Set in a fictional post-colonial Tasmania, way back when sees Ghost, a take-no-nonsense apparition, set the scene for the meeting of an unlikely trio of three women. To pass the time (and forget the cold), they re-imagine the colonisation of Tasmania as a Gothic revenge drama. There’s comedy, a play-within-a-play and, as their connection to each other strengthens, revelations of personal traumas which steadily undermine the fervour of their collective revisionism.
Van Den Berg was awarded the $10,000 prize for way back when in a ceremony which was held online due to the temporary closure of the SBW Stables Theatre. More than 130 entries were assessed anonymously by a panel of artists and whittled down to five shortlisted plays, each of whom took home $1,000.
The shortlisted plays comprised of: Never Closer by Grace Chapple, 44 Sex Acts in One Week by David Finnigan, Curiosity by Daley Rangi and LuNa by Keziah Warner. Four leading industry professionals including: Shari Sebbens, Hilary Bell, Michele Lee and Griffin’s Artistic Director, Declan Greene, then reviewed the shortlist and chose Van Den Berg’s way back when as this year’s winner.
“The shortlist for this year’s Griffin Award was really remarkable: five plays of huge originality, innovation, and humanity,” said Greene. “But the judges were unanimous in selecting way back when – we were blown away by the poetry of Dylan’s voice, and the incredible scope of the drama he has penned.”
On winning the 2020 Griffin Award, Van Den Berg said, “I’m beyond excited – stunned, really – to receive this award, particularly in the company of such brilliant writers, all of whom I admire, and whose work I will continue to follow with great interest,” he said.
“way back when is about four Aboriginal women telling a big exhausting, heart-rending story, which details their resilience in the face of colonisation. I feel very proud to tell this story and have it recognised by Australia’s premier new work theatre company,” said Van Den Berg.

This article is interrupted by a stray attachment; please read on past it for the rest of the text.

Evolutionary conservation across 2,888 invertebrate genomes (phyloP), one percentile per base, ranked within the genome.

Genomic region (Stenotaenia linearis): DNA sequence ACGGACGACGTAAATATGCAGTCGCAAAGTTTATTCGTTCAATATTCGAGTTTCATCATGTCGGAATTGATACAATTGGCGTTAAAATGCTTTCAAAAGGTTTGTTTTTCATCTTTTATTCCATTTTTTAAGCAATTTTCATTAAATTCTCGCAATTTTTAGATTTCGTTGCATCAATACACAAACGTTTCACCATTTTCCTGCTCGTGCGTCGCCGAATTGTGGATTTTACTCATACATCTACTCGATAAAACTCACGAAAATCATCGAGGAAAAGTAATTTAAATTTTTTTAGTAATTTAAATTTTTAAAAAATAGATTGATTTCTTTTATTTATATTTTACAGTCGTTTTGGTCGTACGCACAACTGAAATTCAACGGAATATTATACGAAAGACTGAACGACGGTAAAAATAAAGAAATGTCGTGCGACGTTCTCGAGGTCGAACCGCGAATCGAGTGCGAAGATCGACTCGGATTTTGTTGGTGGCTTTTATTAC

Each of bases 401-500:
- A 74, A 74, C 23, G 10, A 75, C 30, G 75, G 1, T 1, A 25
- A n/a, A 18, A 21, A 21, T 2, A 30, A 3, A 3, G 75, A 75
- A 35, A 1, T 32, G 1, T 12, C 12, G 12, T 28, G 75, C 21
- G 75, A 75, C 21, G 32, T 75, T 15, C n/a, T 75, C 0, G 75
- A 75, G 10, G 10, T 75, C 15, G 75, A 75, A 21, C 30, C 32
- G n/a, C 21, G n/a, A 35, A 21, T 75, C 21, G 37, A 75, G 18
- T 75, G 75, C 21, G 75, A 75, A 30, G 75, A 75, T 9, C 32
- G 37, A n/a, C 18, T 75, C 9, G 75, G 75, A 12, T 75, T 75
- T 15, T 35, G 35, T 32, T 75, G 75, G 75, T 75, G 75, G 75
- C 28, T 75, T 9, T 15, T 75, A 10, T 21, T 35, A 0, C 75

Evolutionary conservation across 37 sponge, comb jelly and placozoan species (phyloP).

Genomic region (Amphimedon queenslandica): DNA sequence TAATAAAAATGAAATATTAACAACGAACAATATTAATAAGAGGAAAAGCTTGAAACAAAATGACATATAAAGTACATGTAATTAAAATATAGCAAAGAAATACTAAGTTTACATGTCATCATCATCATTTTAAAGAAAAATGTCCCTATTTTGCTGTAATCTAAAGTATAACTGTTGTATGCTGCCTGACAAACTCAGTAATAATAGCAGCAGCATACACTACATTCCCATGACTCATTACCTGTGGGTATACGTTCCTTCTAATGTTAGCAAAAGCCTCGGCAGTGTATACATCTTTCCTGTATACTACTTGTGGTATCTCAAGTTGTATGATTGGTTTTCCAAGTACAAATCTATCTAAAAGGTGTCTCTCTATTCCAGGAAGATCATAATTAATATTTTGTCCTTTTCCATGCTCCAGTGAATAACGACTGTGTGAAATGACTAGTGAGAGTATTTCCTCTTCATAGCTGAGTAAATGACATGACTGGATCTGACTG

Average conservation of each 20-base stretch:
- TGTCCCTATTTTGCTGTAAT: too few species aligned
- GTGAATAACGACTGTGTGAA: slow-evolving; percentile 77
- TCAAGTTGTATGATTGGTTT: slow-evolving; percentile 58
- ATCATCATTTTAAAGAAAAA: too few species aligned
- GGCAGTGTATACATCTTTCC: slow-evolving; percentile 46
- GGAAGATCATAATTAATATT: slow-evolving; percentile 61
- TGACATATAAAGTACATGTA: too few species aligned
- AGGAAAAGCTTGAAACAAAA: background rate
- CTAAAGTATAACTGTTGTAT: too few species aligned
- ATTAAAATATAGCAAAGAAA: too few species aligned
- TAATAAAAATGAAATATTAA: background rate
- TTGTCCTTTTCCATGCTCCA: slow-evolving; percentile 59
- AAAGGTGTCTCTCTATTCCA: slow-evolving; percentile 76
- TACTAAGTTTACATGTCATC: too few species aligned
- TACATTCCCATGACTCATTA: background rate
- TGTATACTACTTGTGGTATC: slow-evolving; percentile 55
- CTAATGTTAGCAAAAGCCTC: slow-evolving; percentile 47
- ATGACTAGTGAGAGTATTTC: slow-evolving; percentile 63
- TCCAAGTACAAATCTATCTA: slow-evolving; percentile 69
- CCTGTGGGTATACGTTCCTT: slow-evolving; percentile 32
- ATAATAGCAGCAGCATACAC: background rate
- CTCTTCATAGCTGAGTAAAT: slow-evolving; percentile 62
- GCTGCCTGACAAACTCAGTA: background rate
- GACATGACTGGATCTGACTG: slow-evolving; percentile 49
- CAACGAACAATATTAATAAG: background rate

Dylan Van Den Berg is a Palawa writer with family connections to the northeast of Tasmania. His plays include Milk (The Street Theatre), The Camel (Fringe at the Edge), Why am I a Fish? (Short+Sweet) and Blue: a misery play (First Seen/The Street Theatre).
His work has been shortlisted for the Patrick White Playwrights Award, the Queensland Premier’s Drama Award and the Rodney Seaborn Playwrights Award. Van Den Berg studied drama at ANU and the State University of New York.
The Griffin Award is a national competition which celebrates an outstanding play or performance text that displays an authentic, inventive and contemporary Australian voice. The award has a rich history of recognising new talent and propelling forward the careers of emerging Australian writers.
Previous winners include Lachlan Philpott, Debra Oswald, Brendan Cowell, Mary Rachel Brown and Suzie Miller. Angus Cerini’s The Bleeding Tree took out the Award in 2014 and went on to win the NSW Premier’s Literary Award and the Helpmann Award for Best Play in 2016. The Griffin Award is generously supported by Copyright Agency Cultural Fund. For more information, visit: www.griffintheatre.com.au for details.
Image: Dylan Van Den Berg (supplied)